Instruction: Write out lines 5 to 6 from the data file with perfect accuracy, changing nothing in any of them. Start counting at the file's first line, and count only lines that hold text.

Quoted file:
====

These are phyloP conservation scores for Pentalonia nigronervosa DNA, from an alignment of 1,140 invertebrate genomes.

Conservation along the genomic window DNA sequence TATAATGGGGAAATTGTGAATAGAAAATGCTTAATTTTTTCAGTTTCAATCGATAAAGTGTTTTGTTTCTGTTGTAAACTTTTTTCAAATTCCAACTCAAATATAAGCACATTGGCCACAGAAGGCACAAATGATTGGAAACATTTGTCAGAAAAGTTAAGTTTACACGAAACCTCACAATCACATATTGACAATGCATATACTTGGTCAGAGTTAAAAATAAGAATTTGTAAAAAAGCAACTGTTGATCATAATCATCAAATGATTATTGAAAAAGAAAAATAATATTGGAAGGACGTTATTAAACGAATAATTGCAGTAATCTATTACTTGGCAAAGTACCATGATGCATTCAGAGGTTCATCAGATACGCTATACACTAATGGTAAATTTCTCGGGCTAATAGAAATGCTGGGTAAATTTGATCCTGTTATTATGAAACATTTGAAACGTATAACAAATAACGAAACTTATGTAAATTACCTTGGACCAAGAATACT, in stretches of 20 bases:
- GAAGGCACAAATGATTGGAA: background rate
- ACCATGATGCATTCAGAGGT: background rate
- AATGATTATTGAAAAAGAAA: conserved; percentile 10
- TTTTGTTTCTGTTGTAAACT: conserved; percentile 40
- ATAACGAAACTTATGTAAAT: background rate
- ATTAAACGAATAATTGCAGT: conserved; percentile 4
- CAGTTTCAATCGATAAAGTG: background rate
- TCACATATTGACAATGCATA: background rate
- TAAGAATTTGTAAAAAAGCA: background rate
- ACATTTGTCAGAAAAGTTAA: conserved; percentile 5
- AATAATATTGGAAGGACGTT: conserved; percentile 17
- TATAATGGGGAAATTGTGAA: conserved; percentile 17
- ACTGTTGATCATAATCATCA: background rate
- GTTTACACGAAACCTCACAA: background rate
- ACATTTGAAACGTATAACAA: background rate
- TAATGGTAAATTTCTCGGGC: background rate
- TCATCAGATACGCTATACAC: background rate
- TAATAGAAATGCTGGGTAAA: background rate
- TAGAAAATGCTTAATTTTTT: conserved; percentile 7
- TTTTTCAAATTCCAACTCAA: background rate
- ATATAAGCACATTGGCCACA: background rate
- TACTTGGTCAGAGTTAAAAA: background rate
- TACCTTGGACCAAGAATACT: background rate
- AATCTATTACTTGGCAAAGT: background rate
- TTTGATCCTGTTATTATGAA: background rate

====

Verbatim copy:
- AATGATTATTGAAAAAGAAA: conserved; percentile 10
- TTTTGTTTCTGTTGTAAACT: conserved; percentile 40